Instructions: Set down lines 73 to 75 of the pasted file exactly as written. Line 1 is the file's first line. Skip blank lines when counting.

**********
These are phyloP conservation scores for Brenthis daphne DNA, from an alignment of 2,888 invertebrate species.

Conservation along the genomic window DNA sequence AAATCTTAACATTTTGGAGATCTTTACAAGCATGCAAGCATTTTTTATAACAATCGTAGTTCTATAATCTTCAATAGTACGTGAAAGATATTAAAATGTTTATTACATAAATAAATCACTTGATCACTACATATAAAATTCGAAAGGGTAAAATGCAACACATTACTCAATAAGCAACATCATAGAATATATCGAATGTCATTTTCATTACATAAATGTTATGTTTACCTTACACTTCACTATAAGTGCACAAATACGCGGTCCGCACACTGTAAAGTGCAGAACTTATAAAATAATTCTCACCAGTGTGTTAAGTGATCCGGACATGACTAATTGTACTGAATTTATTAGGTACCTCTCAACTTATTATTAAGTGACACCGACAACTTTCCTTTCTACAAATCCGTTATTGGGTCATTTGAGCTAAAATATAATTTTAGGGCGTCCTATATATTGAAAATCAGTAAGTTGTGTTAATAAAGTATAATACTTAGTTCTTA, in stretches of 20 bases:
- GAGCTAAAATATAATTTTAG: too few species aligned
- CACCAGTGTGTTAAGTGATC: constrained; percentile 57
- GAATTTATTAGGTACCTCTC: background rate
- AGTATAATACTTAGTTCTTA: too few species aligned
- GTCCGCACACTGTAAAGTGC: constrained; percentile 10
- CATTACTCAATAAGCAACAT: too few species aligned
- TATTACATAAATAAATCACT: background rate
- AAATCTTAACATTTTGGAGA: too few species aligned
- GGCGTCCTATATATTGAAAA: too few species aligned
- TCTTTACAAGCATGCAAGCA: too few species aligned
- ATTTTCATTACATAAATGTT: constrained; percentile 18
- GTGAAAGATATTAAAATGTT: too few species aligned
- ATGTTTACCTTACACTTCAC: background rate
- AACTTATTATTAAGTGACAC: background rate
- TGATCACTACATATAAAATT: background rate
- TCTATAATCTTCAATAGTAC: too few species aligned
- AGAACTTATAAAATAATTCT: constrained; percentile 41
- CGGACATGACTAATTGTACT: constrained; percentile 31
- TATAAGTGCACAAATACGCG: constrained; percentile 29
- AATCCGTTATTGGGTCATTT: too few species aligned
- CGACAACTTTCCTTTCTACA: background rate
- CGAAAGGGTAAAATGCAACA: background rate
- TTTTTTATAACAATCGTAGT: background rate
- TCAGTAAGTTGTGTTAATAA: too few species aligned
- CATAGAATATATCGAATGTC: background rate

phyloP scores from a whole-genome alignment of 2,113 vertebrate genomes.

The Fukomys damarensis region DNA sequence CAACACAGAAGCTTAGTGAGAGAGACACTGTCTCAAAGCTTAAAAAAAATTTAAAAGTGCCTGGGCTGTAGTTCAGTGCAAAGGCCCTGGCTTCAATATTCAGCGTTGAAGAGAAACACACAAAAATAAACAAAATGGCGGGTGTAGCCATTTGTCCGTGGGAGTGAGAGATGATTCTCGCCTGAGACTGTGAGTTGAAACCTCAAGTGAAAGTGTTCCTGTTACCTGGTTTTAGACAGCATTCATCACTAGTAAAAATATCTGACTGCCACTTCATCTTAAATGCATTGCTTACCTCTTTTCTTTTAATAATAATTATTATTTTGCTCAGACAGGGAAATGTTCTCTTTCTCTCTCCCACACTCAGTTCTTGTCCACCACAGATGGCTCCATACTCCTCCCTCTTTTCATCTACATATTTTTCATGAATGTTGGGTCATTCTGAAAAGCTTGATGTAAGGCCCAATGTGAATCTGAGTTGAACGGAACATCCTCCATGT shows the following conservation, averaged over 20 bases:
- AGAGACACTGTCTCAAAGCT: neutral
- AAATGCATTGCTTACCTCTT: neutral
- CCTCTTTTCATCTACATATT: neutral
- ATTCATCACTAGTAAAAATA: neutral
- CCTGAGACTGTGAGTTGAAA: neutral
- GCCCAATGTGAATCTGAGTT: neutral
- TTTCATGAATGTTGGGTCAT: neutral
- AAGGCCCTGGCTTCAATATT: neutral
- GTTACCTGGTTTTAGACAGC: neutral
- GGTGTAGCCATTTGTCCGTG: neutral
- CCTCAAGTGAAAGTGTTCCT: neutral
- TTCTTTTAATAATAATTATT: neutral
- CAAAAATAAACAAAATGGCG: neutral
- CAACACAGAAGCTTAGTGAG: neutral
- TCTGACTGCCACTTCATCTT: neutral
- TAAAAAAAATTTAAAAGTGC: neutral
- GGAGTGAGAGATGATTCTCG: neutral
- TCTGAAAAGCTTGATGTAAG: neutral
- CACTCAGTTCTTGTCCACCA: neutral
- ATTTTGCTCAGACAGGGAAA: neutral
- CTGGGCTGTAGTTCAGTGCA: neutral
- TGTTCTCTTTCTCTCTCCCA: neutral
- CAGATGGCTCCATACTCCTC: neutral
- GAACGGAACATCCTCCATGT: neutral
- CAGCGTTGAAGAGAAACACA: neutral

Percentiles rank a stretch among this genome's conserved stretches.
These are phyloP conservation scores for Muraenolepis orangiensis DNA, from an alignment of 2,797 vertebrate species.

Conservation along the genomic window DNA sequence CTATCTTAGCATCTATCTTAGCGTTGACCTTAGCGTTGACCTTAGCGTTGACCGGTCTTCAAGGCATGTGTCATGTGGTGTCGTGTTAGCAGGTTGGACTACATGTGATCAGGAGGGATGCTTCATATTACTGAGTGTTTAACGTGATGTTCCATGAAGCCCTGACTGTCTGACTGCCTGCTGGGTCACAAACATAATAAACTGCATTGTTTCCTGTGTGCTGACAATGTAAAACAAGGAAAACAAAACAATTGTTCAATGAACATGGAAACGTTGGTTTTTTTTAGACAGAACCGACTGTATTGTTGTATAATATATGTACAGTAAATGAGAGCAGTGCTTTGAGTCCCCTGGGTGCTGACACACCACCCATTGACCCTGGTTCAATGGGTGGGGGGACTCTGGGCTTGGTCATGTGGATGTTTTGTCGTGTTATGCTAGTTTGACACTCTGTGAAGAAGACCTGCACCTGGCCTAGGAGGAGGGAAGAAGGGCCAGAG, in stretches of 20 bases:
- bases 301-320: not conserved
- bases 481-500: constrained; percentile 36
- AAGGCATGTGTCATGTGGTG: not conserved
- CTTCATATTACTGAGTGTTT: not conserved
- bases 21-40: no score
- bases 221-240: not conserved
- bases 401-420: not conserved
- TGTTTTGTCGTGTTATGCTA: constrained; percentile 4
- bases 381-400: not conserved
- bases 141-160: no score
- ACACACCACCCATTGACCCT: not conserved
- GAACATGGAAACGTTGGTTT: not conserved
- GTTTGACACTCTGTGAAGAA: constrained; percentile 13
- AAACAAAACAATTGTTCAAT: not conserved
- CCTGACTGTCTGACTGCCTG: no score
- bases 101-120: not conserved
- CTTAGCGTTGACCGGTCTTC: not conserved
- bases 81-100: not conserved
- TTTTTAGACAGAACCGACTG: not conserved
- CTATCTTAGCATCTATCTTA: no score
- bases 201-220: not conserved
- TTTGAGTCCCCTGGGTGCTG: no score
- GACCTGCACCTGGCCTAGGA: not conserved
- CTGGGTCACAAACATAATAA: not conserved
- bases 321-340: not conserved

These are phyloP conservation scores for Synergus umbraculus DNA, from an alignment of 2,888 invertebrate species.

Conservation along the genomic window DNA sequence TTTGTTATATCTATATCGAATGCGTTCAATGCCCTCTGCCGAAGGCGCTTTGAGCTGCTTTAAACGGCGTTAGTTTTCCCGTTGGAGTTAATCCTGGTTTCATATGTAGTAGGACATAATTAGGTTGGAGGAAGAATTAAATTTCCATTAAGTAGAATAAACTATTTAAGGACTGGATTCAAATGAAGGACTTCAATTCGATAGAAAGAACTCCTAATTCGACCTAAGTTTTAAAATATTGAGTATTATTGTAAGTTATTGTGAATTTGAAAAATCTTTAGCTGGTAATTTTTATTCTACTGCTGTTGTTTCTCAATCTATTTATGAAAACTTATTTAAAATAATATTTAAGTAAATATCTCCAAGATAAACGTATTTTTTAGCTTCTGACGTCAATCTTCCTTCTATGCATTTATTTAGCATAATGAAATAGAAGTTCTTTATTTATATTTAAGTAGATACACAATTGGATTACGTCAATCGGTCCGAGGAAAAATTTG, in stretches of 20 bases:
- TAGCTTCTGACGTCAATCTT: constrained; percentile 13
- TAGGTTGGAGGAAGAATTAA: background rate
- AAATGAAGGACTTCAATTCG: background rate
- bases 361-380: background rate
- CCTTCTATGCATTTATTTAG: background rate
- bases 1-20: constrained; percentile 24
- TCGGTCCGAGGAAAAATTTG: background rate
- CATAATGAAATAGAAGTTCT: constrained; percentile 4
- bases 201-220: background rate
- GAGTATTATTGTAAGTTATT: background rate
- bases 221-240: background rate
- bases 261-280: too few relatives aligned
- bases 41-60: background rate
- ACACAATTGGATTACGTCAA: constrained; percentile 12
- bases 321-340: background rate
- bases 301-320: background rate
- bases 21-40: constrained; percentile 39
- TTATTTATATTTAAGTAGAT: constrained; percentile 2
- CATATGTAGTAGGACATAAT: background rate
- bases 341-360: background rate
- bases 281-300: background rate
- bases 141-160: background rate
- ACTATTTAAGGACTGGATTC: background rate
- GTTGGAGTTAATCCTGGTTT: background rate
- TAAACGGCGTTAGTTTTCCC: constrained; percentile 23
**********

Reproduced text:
- bases 101-120: not conserved
- CTTAGCGTTGACCGGTCTTC: not conserved
- bases 81-100: not conserved